Styrotek was founded in 1973 by a group of grape growers who came together to produce boxes for their farming operations in the central valley of California. While manufacturing was not originally in the company DNA, the business got to the point of creating a consistent product and quickly grew along with the grape industry.
That was until 2014 when things started to go sideways. “The company was somewhat in disarray,” Chris Caratan, one of the owner’s of Styrotek said. “Our management team at the time was not working up to par and there were some surprises in year-end numbers.”
The truism that every business needs marketing cannot be denied, even by businesses that owe the majority of their growth to word-of-mouth referrals. However, confusion arises when businesses mistake marketing for sales. In simple terms, marketing builds demand, sales closes the deal.
The goal of marketing is to increase sales and, by perforce, grow revenue. The trick is in measuring the success of your marketing efforts. What metrics do you use to measure marketing effectiveness? Although profit is the ultimate goal, it’s not the sole measurement of success. Other benchmarks along the way indicate the effectiveness of your marketing efforts.
“Action and feeling go together, and by regulating the action, which is under the more direct control of the will, we can indirectly regulate the feeling.”
– William James
One of the biggest benefits business owners report when they take on fresh leadership, whether an interim or fractional executive is a sense of relief. Of having done the right thing. They report the feeling that someone else shouldered a burden that was becoming impossible. Just too large to handle alone, or with the current resources on hand.
The real reason behind this for all of us business owners is that the challenge is just too painful to deal with on our own. Whether it’s family dynamics, lack of future planning, or declining business, we get embroiled in the inertia of our organizations. Sometimes the pain is so vast, the only solution is to sell the company.
When InterimExecs sent in RED Team member and Interim CEO, Michelle Barnes, into the Tourette Association of America, the organization was in a state of flux. The CEO had exited, staff was demoralized, the office was in a bit of chaos, and everyone was questioning what the future would look like.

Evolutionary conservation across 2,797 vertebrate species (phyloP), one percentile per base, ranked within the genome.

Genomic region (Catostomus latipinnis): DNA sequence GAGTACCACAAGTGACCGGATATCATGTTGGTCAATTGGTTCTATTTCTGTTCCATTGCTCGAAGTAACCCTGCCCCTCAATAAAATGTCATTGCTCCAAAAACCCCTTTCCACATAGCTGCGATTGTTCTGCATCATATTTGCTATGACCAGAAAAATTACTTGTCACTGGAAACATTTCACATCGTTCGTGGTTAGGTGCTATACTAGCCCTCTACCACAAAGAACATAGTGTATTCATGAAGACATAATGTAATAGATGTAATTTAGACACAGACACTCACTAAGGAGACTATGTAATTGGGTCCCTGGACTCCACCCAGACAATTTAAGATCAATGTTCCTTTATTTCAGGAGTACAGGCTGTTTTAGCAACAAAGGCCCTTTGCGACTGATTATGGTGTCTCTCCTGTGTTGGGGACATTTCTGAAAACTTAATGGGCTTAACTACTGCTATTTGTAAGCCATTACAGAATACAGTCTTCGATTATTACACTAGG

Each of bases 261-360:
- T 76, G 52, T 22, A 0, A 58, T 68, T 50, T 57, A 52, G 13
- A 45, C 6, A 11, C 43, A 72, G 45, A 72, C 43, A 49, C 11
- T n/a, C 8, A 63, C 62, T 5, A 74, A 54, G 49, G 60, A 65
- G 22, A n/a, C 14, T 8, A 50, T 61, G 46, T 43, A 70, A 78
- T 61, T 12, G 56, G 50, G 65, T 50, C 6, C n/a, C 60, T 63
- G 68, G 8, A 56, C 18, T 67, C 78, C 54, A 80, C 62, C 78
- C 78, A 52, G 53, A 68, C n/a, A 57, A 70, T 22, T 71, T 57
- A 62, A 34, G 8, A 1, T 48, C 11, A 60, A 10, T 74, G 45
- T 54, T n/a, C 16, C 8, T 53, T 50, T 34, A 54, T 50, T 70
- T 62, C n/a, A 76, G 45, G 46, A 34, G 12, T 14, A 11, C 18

An interim leader is an accomplished operating executive, highly skilled from extensive training in corporate or entrepreneurial environments. Interim leaders focus on helping companies through periods of change, transformation, or transition. Assignments can run anywhere from a few months to two years, but the executive is usually focused on helping a company get to the next stage of growth or turnaround. Examples of when an interim may be brought in include:
Putting processes, systems, controls, and operational improvements in place
Ramping up a company’s growth to prepare it for investment or sale
Increasing sales, brand positioning and awareness
Interim executives engage around the world with client companies ranging from startup to growth mode, private to public to nonprofit and NGO, multibillion dollar robust multinationals to struggling or failing businesses, products and divisions.
Basketball legend Magic Johnson has made a success of his career as a business owner and investor. But it didn’t come easy or naturally. One of the mentors he credits with imparting priceless lessons is Creative Artists Agency co-founder Michael Ovitz. When Magic was just about to embark on a career in business, the legendary Hollywood agent told Magic that he’d never become any better than the people around him.
This made sense to Magic, and the next day he fired his entire staff. Magic detailed this recently at a speech delivered to the Association for Corporate Growth in Las Vegas, showing the audience by placing his hand at chest height and saying “my team could take me here” and then raising his hand to head level and saying “but they couldn’t take me to here.”
First-year Change Agent members have access to the Interim Institute’s 4 hour audio program on the Fundamentals of Interim Management, and a one-hour strategy session to help jumpstart their interim career.
*$200 additional charge for Accelerator Program only applies for first-year members. After the first year, membership renews at $485/year.